Toshiba TZ5000 processors combine PowerVR, Ensigma for IoT, wearables and streaming devices

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In a recent blog article, I covered a few announcements from MWC related to chips using MIPS CPUs for IoT and M2M applications, a market that is set to continue growing exponentially in the next decade. Executives at Cisco are predicting that the IoT phenomenon will be worth $19 trillion over a ten year period from 2013 to 2022.

This brings me to the expanded family of TZ5000 ApP Lite™ processors from Toshiba. These new chips are built on a modular architecture which can scale from industrial and embedded products to multimedia powerhouses for home entertainment solutions. Target applications include media streaming devices, wearables, digital signage, thin client terminal devices, IoT gateways and more.

Toshiba TZ5000 chipToshiba TZ5000 and TZ5001 application processors

Key specifications and features of the Toshiba TZ5000 processor

The block diagram below offers a look at the generic system architecture of the Toshiba TZ5000 design; the processors integrate a multi-core CPU, a PowerVR SGX540 GPU and a PowerVR VXD395 VPU. Higher-spec versions also include an Ensigma C4500 RPU for high-performance 802.11ac 2×2 connectivity.

Toshiba TZ5000 - Ensigma, PowerVRThe Toshiba TZ5000 chip uses multiple IP processors from Imagination

The processors also integrate many high-speed peripherals and NAND flash memory in one package, enabling faster start-up/boot times and quicker access to memory for real-time operating systems.

The engineering team at Toshiba’s Logic LSI division put a lot of effort in reducing the area and power consumption of these products, resulting in fully optimized solutions for the target markets above. In addition, we’ve worked closely with them to ensure they get the best value out of our entire range of IP.

Toshiba TZ500 starter kitToshiba TZ5000 starter kit for app development

For example, a hallmark of these new chips is the combination of our high-speed Ensigma Explorer RPU (radio processor) and an external RF chip powered by Imagination – this marks the first occurrence of our complete RF-to-baseband solution being deployed in mass production.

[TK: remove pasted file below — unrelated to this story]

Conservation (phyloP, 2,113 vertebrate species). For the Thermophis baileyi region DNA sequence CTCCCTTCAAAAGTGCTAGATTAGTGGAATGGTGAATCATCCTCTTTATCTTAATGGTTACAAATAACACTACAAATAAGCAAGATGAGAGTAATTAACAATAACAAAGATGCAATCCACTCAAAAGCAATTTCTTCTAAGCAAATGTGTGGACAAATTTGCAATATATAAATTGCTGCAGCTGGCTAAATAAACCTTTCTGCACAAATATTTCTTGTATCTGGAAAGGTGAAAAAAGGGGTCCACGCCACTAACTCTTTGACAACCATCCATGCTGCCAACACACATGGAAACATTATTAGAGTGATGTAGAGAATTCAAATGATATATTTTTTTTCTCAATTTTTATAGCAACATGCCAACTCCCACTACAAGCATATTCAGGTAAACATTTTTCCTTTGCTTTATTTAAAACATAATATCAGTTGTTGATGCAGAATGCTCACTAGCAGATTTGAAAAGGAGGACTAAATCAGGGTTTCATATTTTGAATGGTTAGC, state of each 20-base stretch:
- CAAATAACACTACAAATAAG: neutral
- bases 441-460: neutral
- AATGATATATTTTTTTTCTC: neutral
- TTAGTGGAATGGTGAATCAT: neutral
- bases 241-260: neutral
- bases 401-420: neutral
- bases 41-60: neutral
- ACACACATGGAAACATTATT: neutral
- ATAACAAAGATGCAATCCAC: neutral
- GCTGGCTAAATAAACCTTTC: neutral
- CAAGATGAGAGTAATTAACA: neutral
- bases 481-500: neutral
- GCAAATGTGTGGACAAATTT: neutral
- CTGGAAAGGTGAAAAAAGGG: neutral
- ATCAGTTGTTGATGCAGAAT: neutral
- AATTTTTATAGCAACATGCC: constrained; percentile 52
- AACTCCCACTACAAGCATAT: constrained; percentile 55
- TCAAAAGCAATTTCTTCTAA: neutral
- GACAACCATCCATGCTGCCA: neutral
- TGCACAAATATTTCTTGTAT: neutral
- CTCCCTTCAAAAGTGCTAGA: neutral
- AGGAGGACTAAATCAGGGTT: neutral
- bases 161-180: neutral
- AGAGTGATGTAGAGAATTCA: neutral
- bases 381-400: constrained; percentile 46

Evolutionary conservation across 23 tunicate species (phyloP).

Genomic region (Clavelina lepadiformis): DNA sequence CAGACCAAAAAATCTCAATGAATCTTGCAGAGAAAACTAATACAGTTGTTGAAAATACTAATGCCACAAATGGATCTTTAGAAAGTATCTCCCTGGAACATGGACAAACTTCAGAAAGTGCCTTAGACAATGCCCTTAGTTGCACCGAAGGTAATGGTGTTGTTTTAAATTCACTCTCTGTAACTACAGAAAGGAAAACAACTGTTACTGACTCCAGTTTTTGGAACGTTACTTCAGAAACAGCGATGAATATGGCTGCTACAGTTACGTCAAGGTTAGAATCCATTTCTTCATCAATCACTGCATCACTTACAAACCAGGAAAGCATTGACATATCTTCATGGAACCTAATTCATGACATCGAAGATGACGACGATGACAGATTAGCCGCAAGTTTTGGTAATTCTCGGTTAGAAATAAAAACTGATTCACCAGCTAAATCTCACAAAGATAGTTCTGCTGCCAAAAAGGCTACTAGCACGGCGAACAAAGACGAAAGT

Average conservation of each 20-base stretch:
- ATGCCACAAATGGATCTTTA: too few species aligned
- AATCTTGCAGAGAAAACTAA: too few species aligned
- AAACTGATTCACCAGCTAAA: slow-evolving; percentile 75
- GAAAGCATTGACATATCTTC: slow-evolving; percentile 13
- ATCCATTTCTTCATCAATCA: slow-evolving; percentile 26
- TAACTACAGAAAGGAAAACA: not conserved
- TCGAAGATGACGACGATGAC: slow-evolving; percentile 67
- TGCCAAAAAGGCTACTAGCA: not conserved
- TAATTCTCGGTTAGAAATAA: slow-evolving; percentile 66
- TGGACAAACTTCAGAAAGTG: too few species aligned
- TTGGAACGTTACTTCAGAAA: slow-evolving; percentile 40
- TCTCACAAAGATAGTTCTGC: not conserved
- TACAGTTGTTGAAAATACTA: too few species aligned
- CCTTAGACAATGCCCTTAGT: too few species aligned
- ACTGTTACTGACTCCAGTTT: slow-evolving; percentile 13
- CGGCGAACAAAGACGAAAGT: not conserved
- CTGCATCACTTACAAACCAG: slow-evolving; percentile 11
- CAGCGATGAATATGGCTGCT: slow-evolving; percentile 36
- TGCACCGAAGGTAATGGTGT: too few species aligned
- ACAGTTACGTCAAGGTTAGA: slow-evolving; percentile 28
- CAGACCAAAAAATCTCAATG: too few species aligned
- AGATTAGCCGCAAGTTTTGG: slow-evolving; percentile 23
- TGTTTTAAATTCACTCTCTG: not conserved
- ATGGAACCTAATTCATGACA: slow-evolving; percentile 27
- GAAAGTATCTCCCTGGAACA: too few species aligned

The Ensigma RF technology used in the iE1000 RF chip has been developed by our in-house Ensigma RF team. It is a very flexible and highly-optimized solution which can be integrated on the main application processor or can be built as a separate chip.

Our Ensigma Explorer RPUs are also designed to integrate very well with third party RF solutions, giving our customers the flexibility to choose a solution that fits them best.

Conclusion

This latest product from Toshiba demonstrates the growing strategic relationship between our companies. It is also reflective of the growing number of companies that are coming to Imagination for increasingly more IP building blocks and complete subsystems for their next-generation SoCs.

For an overview of how companies can combine our IP blocks to design chips for connected devices, have a look at this blog article. Make sure you also follow us on Twitter (@ImaginationTech, @ImaginationTech) for the latest news and announcements from Imagination and our partners.

Alex Voica

Alex Voica

Before deciding to pursue his dream of working in technology marketing, Alexandru held various engineering roles at leading semiconductor companies in Europe. His background also includes research in computer graphics and VR at the School of Advanced Studies Sant'Anna in Pisa. You can follow him on Twitter @alexvoica.

7 thoughts on “Toshiba TZ5000 processors combine PowerVR, Ensigma for IoT, wearables and streaming devices”

  1. MIPS, Ensigma and FlowCloud at the heart of wearables, eHealth, home automation and other connected devices I saw an interesting comment from Rick Merritt (EE Times) on LinkedIn the other day.

    Reply
  2. An SoC with all three key strands of IMG ip would be quite a coup.
    Alex clearly you’ve hinted at this and hopefully we can see this turn to reality at some point.

    Reply
  3. An SoC with all three key strands of IMG ip would be quite a coup.
    Alex clearly you’ve hinted at this and hopefully we can see this turn to reality at some point.

    Reply
  4. Which / what kind of devices are these SOCs targeted at.
    Toshiba should think about replacing ARM with MIPS Warrior and upgrading graphics to Rogue and you will have a super SoC!!!

    Reply
    • Hi Andy,
      These SoCs target HDMI media streaming devices (you can see an example above), wearables, digital signage or IoT gateways.
      Regards,
      Alex.

      Reply
  5. Which / what kind of devices are these SOCs targeted at.
    Toshiba should think about replacing ARM with MIPS Warrior and upgrading graphics to Rogue and you will have a super SoC!!!

    Reply
    • Hi Andy,
      These SoCs target HDMI media streaming devices (you can see an example above), wearables, digital signage or IoT gateways.
      Regards,
      Alex.

      Reply

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